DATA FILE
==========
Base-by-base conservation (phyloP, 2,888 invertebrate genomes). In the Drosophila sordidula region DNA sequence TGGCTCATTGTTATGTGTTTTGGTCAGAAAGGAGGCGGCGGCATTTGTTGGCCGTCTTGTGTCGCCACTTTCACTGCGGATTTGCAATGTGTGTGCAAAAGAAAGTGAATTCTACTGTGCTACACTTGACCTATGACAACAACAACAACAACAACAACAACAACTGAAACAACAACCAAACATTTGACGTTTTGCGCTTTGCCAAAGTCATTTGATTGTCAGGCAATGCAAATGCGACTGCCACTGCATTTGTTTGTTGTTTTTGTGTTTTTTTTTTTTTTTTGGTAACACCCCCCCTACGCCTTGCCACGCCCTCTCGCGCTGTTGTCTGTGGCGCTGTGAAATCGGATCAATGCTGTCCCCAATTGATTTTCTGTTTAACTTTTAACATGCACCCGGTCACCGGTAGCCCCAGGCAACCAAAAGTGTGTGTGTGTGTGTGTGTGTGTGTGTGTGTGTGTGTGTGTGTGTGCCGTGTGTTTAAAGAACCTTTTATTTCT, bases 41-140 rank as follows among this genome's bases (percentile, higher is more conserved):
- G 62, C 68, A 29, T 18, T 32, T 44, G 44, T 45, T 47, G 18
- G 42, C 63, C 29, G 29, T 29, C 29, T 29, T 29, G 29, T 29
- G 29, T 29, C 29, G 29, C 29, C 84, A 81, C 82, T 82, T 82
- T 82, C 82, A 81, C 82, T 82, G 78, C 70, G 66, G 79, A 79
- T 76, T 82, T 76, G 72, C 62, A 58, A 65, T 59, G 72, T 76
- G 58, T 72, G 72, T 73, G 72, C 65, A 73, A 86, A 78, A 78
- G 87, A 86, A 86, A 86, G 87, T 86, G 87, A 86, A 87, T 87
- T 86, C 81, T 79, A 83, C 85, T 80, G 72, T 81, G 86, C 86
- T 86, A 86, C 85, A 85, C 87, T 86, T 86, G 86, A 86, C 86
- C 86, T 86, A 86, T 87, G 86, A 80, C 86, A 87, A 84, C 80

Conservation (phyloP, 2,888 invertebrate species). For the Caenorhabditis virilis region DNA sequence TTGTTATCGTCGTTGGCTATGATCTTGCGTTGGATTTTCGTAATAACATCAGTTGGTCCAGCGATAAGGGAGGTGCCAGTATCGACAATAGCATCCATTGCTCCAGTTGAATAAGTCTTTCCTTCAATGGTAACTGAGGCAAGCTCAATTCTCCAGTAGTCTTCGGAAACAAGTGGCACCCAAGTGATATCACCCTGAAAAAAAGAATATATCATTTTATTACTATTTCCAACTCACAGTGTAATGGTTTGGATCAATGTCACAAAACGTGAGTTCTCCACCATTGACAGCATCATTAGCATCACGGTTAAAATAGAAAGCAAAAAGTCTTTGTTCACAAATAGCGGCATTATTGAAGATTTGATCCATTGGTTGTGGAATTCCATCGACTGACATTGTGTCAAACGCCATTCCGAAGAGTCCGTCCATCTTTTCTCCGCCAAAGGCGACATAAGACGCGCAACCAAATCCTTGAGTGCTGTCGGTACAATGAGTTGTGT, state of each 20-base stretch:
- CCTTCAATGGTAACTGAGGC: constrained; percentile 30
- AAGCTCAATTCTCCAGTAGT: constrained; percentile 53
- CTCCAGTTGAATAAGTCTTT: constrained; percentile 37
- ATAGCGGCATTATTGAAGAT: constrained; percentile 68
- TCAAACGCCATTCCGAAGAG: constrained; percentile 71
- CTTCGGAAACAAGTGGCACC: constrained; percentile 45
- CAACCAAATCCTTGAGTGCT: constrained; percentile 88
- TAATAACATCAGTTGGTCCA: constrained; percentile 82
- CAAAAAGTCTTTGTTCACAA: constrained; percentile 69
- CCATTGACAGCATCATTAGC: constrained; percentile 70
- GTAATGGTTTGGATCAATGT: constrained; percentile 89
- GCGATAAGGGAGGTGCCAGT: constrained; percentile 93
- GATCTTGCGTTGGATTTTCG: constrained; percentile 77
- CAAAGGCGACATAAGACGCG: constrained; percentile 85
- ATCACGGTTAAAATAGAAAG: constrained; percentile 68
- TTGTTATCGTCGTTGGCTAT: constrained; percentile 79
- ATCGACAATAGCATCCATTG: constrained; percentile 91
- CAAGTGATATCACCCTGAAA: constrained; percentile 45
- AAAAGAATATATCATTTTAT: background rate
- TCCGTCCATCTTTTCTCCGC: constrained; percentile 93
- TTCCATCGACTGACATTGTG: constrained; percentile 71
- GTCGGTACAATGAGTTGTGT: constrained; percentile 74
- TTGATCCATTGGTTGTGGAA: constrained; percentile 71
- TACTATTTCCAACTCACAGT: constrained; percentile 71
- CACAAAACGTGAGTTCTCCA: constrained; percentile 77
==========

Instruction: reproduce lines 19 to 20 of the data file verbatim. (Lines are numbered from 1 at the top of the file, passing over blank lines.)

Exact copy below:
- CAACCAAATCCTTGAGTGCT: constrained; percentile 88
- TAATAACATCAGTTGGTCCA: constrained; percentile 82